Seriously, FJ has been the best internship I’ve done. I’ve done four now, and I’ve found this one to be the most fulfilling, supportive and definitely the one where I’ve had the most growth. If I look at the articles I’ve written from the beginning of the year to now, there’s a massive difference. I was scared before it started – when you think of fashion publication the first word that comes to mind is intimidating ­– but Giulia and Cait (FJ’s digital editor) are genuinely the sweetest and so easy to talk to.


Naomi Hatton

Naomi is an account and content executive at 50 Crates, a marketing agency in Melbourne. Before that, she was a marketing and communications executive for Melbourne Fashion Festival. 

Is there a highlight that stands out from your time at FJ?

My best memory was back in 2016, [when] I begged Giulia to let me represent FJ at New York Fashion Week (NYFW). Going to NYFW was just always on my bucket list. I was able to use the magazine to gain a media pass, and then two weeks later I flew out to New York for the month to cover some shows and ended up getting a few pieces published. I would have literally never had that opportunity if I hadn’t worked for FJ, because it’s impossible to get a media pass. That’s sort of my advice to young writers – if you want to write on something, go and ask for it. Don’t wait for people to give you topics if you’re really interested in something, you’re going to write better on something that you’re passionate about. They would have never offered for me to go to NYFW, but I really wanted it, so I just kind of made it happen with the resources I had.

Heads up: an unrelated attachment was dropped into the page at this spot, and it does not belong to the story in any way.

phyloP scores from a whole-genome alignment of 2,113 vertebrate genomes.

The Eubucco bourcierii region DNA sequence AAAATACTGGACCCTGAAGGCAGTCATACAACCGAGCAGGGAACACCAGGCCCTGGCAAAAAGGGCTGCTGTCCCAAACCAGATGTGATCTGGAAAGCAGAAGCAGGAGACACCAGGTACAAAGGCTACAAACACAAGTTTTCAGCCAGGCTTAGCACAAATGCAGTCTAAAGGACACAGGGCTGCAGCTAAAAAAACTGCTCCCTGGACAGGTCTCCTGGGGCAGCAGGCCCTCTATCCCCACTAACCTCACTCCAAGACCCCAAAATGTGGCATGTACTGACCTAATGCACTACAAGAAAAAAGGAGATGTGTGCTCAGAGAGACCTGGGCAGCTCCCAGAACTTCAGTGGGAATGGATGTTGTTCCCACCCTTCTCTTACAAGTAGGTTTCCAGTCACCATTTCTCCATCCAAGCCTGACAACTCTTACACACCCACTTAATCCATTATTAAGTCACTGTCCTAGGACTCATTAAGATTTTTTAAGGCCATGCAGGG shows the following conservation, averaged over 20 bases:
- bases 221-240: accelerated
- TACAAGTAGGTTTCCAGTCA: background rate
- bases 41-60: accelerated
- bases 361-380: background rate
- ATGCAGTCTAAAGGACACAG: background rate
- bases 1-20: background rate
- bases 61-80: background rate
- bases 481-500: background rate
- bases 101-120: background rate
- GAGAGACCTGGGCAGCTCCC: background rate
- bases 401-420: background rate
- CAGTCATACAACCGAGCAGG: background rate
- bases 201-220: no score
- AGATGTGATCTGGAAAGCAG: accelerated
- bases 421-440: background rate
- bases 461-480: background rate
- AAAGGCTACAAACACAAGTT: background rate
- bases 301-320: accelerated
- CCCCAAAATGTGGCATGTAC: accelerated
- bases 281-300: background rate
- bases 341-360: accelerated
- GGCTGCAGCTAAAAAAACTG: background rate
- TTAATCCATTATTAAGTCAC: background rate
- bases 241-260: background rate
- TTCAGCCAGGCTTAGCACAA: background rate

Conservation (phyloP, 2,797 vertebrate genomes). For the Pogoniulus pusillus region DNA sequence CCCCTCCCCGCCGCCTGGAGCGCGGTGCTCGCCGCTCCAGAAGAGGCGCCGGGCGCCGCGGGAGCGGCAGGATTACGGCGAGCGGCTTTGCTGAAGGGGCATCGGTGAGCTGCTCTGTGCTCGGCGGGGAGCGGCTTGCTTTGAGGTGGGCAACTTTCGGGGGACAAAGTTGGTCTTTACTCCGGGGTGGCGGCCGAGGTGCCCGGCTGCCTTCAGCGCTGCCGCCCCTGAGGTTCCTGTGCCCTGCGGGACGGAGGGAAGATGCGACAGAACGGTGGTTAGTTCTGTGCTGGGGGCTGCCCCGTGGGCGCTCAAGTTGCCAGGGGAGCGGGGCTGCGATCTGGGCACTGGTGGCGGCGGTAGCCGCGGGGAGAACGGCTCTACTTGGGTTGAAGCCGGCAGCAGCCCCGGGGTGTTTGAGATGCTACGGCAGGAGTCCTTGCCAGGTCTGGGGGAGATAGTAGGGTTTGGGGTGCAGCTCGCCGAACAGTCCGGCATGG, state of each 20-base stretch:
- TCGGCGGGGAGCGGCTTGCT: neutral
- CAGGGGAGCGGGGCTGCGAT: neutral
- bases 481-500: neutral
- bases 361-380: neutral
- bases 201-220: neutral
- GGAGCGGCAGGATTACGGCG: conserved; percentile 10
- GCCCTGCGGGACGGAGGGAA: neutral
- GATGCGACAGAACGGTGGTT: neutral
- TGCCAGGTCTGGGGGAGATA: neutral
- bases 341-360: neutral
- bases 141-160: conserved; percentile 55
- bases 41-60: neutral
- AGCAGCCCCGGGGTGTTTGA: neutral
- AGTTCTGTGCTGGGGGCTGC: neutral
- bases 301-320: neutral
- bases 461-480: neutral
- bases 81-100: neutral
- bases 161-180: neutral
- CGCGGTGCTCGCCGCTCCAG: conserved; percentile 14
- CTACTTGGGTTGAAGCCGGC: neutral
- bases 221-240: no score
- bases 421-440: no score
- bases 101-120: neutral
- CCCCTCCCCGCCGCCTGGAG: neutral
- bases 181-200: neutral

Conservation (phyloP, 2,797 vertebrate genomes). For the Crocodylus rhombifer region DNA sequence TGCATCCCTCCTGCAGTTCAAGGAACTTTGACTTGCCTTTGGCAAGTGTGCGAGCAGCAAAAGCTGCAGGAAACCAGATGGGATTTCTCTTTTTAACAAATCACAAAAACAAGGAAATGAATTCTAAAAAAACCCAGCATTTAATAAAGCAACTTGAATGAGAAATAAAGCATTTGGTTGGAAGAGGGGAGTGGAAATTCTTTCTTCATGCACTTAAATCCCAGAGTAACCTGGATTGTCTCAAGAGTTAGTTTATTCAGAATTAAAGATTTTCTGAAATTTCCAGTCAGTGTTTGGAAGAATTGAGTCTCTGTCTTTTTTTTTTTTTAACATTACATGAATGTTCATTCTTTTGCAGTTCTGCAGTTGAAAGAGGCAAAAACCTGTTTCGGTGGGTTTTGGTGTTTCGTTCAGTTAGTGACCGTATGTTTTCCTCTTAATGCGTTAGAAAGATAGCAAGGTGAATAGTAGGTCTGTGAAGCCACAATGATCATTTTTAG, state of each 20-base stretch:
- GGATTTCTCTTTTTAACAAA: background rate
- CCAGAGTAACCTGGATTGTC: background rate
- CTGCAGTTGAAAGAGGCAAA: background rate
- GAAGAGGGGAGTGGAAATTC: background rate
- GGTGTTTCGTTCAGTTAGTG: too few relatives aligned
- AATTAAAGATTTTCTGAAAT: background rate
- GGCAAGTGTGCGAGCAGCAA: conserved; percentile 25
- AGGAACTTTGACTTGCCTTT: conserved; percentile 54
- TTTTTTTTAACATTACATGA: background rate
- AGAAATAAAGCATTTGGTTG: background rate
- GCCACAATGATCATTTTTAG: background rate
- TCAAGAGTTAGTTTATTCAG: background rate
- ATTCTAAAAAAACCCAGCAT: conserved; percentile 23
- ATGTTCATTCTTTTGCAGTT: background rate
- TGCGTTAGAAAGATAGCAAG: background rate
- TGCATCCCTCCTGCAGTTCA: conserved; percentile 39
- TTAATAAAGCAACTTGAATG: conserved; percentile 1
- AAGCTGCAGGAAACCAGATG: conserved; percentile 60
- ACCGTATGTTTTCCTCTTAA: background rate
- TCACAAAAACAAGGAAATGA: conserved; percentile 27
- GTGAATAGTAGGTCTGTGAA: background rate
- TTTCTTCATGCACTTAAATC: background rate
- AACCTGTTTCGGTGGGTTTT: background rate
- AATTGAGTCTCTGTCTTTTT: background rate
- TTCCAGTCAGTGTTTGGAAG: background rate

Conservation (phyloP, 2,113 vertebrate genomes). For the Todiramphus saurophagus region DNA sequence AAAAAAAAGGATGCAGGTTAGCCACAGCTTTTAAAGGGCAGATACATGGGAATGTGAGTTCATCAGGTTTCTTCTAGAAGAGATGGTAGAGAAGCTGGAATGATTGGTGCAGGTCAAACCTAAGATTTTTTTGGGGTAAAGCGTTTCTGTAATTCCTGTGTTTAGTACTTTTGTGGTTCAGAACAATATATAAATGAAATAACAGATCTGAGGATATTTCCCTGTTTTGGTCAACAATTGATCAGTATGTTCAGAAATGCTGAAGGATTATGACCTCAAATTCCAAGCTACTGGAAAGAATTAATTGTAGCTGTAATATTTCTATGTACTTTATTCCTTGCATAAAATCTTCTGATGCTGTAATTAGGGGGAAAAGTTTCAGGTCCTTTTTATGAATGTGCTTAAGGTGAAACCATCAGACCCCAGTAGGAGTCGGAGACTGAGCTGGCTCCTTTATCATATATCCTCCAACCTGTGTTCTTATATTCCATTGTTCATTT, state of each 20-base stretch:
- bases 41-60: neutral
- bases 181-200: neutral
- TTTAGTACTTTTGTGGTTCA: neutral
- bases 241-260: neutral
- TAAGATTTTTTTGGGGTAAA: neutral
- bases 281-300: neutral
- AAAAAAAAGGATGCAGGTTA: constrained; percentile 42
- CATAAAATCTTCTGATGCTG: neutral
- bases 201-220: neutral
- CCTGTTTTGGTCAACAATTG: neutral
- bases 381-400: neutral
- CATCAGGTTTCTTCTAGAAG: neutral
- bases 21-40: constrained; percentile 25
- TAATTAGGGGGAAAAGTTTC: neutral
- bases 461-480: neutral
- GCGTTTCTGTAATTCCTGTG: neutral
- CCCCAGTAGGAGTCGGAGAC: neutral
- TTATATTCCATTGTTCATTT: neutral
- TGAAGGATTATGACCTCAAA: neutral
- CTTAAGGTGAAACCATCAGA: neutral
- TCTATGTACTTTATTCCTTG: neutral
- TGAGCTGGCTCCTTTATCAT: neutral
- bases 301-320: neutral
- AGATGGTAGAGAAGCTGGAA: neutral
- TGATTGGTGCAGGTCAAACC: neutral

Olivia Hart 

Olivia managed to nab a gig in media in the middle of a pandemic, which I’d say is an achievement in itself. She’s learning to love all things plants, home renovations and recipes as a content producer at Are Media (formerly Bauer Media), where she writes for Better Homes and Gardens and New Idea Food.

What’s something that you learnt early on that you still value?

Letting go of your ego and attachment to ideas. You’re pitching stories everyday, and not all of them are going to fit. Pitching can be a really vulnerable process, but you have to kind of learn that if they reject your idea, they’re not rejecting you. Giulia and Cait were really hands on and lovely, so they made it a really safe environment to learn that. 


Fashion Journal is on the lookout for a new cohort of interns. Click here to apply or to learn more about the program.